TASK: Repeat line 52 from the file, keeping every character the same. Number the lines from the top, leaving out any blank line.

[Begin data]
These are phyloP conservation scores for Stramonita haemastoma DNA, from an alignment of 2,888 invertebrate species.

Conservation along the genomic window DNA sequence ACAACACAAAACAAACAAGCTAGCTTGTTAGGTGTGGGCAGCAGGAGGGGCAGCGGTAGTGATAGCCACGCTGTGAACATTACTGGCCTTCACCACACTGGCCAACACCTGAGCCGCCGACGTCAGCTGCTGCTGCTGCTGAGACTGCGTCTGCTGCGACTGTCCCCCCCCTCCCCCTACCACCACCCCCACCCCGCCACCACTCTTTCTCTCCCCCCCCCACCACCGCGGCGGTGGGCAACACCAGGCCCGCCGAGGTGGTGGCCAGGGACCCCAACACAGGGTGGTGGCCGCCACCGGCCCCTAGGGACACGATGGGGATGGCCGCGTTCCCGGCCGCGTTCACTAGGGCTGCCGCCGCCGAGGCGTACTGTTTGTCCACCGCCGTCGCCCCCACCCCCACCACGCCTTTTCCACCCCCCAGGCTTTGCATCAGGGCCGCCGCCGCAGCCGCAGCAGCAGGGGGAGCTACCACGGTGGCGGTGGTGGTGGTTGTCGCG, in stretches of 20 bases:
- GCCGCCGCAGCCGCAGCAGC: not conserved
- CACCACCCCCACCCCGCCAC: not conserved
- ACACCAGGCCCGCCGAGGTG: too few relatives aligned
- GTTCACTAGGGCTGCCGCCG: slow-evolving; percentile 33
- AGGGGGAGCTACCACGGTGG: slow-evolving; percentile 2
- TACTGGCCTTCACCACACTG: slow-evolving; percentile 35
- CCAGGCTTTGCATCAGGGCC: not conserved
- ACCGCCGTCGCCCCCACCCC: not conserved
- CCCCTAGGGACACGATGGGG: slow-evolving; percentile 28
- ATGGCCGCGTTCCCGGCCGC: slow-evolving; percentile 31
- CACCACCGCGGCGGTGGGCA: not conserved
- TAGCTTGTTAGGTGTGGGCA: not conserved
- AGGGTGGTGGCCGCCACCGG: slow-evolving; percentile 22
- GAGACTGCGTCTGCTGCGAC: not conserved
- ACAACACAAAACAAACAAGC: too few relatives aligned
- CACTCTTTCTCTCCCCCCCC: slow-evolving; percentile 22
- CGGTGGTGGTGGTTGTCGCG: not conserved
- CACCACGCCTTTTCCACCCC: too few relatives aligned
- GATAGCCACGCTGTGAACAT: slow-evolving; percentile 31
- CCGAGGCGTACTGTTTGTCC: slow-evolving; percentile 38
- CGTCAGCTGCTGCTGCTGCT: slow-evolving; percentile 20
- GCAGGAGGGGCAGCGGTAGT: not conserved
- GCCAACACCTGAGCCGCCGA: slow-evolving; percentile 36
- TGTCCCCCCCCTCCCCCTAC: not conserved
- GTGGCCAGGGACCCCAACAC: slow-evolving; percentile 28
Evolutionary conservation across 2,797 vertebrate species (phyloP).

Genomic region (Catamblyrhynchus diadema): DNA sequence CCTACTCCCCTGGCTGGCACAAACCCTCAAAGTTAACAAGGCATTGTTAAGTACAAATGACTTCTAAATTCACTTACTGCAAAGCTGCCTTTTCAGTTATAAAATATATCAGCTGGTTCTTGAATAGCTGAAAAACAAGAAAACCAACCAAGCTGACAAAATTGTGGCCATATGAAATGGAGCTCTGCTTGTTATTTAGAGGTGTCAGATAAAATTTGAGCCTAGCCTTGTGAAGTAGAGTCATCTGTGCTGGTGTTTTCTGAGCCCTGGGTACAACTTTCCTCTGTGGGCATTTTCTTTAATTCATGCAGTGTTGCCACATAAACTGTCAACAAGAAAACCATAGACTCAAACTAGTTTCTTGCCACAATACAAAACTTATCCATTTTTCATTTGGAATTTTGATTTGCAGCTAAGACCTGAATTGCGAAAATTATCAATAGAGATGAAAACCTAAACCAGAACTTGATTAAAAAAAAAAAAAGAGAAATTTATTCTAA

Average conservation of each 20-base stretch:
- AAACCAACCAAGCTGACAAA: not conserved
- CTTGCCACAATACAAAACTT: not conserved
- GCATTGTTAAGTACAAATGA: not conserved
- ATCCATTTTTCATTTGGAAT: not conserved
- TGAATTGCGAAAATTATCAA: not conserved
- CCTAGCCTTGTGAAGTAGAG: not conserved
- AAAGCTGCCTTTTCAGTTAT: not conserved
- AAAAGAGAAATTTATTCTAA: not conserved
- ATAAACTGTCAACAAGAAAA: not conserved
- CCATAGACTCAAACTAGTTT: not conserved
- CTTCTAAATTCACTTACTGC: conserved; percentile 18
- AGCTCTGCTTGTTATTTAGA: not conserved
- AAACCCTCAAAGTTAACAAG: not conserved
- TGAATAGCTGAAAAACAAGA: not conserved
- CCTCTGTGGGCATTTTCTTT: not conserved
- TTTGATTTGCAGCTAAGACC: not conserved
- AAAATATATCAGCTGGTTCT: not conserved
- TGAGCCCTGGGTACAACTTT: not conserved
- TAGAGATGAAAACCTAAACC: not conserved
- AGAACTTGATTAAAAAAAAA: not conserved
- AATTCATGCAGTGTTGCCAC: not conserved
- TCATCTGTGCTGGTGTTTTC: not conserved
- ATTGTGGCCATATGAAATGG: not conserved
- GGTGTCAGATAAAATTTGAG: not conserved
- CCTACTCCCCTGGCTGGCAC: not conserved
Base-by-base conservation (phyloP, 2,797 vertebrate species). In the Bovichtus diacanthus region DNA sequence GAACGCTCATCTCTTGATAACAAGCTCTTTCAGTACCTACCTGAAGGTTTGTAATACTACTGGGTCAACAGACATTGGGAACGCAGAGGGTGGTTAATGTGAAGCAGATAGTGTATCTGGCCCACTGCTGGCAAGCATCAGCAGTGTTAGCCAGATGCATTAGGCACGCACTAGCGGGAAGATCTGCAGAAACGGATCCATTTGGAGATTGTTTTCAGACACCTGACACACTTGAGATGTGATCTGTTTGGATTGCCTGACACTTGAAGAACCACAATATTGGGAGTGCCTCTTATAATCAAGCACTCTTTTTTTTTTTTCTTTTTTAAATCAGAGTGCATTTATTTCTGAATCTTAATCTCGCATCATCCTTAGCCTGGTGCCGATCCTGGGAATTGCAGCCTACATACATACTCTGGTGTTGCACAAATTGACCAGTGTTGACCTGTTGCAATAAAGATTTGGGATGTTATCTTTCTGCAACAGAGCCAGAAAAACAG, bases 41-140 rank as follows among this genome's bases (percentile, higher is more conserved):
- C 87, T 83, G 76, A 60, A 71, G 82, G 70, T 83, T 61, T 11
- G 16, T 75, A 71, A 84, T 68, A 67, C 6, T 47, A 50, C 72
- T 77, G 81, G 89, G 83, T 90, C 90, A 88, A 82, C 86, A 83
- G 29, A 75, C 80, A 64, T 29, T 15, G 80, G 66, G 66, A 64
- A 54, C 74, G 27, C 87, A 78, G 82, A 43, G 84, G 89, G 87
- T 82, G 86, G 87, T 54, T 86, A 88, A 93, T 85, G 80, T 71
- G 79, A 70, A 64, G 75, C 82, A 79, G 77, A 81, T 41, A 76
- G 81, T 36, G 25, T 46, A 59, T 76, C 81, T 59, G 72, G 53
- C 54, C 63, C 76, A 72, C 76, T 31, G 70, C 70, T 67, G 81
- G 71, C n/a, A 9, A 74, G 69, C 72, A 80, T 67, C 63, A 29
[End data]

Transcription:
- TCATCTGTGCTGGTGTTTTC: not conserved